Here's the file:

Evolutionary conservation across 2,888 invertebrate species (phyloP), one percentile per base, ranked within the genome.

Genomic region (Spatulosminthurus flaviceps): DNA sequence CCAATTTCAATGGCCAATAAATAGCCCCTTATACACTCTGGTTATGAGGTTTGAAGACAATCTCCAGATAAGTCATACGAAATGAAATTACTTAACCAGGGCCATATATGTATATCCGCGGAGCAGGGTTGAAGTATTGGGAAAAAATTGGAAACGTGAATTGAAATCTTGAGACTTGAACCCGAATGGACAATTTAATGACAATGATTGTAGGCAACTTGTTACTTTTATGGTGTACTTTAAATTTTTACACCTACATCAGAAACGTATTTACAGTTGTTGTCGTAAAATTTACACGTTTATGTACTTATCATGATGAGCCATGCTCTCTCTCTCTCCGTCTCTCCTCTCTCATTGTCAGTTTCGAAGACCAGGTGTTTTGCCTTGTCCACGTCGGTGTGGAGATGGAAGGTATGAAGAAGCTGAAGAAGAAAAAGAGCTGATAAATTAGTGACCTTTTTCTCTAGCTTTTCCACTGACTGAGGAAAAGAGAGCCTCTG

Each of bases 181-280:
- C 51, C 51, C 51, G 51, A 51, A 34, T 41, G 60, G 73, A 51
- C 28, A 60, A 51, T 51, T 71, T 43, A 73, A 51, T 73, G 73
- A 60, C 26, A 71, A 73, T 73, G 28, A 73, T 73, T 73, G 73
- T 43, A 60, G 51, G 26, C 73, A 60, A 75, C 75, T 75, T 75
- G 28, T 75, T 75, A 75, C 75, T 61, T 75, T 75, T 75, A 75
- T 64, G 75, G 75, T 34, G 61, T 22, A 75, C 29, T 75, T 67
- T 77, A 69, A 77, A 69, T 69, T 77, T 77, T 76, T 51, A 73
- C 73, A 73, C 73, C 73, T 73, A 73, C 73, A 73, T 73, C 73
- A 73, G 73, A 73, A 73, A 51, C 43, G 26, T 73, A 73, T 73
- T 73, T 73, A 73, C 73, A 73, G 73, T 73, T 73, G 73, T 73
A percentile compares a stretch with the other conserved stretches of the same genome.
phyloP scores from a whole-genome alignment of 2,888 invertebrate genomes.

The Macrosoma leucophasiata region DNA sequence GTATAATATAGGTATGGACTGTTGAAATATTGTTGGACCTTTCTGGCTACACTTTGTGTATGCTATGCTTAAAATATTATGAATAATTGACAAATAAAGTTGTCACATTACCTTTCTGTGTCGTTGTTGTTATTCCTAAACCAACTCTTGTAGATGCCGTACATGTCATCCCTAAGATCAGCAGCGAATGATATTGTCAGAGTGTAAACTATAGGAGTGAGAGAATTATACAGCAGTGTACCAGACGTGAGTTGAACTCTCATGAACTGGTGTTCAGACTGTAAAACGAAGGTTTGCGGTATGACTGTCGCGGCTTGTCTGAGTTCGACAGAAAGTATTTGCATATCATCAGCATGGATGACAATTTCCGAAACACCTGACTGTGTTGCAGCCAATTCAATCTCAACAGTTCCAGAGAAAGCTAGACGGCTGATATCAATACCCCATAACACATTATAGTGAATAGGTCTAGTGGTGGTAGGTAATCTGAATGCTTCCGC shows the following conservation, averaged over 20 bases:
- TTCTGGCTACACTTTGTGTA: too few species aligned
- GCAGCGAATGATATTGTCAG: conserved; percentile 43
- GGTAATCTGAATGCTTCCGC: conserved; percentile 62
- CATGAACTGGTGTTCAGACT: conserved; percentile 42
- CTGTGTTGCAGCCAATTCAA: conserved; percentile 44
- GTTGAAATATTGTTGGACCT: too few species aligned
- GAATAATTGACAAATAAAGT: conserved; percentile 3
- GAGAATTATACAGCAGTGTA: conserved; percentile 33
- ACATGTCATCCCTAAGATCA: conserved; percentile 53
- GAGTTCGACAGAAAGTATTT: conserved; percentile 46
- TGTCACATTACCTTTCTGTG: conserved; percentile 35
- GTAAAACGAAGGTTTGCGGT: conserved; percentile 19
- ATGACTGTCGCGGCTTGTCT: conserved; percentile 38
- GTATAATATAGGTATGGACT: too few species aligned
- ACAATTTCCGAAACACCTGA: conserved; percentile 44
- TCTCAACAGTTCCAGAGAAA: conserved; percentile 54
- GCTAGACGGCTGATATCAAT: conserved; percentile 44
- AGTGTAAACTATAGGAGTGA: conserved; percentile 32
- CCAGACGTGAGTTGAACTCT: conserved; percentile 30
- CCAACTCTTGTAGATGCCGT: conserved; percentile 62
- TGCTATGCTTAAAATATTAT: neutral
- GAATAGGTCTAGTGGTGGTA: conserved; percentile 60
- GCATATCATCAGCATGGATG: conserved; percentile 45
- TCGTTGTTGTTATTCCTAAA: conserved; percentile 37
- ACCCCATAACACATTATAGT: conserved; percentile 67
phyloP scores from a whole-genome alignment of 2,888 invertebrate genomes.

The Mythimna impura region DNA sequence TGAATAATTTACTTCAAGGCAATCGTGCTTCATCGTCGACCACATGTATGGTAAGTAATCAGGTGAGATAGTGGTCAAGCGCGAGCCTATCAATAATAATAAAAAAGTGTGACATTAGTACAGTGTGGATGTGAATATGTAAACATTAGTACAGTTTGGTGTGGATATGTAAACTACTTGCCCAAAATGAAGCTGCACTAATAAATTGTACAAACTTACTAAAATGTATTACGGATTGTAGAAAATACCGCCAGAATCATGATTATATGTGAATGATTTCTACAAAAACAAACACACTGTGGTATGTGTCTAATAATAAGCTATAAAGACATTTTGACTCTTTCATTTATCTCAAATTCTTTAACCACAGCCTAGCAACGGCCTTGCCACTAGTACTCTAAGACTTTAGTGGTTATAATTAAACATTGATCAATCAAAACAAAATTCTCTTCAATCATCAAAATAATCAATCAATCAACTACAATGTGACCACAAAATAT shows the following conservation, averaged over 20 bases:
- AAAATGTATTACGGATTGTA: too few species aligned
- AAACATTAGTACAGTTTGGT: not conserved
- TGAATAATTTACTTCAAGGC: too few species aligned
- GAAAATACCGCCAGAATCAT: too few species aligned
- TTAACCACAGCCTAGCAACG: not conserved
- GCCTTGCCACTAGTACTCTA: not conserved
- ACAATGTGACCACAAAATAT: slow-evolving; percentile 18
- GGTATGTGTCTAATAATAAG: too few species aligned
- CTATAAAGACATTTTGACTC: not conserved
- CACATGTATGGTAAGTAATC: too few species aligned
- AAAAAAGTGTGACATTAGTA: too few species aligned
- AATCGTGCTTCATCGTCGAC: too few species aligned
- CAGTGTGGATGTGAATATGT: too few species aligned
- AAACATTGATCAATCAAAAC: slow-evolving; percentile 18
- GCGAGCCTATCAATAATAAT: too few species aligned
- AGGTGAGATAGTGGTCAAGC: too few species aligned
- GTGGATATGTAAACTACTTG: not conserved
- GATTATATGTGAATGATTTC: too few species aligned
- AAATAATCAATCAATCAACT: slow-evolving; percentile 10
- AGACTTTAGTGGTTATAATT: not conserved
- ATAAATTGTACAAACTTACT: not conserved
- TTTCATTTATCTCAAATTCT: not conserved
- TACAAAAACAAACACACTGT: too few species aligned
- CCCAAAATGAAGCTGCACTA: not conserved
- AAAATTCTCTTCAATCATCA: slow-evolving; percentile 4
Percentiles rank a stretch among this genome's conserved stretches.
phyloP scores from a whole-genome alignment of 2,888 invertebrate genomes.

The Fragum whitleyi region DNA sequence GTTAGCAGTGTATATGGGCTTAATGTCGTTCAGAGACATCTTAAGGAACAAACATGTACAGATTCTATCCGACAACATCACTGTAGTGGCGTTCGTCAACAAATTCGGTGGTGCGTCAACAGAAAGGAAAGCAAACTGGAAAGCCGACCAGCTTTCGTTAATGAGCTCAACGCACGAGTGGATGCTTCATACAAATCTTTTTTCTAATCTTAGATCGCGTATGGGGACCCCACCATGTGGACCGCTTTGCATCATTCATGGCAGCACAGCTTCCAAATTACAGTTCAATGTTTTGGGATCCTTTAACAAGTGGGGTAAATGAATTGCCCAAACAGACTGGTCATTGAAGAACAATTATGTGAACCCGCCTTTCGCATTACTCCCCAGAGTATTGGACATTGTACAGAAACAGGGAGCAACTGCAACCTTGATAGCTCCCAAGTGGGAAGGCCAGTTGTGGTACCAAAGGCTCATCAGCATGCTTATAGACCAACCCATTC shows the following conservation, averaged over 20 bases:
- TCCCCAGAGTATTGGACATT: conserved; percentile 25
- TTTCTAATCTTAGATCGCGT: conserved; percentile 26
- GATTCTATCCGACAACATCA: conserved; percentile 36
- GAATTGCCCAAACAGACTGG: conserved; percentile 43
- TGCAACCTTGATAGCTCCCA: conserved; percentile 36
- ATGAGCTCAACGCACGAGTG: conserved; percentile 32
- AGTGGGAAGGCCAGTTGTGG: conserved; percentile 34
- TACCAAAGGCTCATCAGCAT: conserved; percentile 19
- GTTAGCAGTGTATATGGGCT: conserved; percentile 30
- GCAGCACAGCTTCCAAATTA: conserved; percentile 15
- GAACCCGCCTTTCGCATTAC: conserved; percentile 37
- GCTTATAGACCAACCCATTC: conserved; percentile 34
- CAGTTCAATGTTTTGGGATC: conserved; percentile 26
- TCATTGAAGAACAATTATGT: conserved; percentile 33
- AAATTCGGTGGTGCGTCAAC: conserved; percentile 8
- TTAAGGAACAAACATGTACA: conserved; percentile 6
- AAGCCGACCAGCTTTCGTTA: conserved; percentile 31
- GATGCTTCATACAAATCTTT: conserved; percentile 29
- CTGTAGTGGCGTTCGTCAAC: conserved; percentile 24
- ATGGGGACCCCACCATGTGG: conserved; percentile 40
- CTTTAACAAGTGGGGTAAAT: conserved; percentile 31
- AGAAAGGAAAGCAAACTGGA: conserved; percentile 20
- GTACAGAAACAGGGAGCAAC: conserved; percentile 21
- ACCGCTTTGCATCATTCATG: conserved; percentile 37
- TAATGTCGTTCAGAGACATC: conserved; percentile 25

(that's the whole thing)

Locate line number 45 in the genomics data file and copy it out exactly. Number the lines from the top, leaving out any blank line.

- AAACATTAGTACAGTTTGGT: not conserved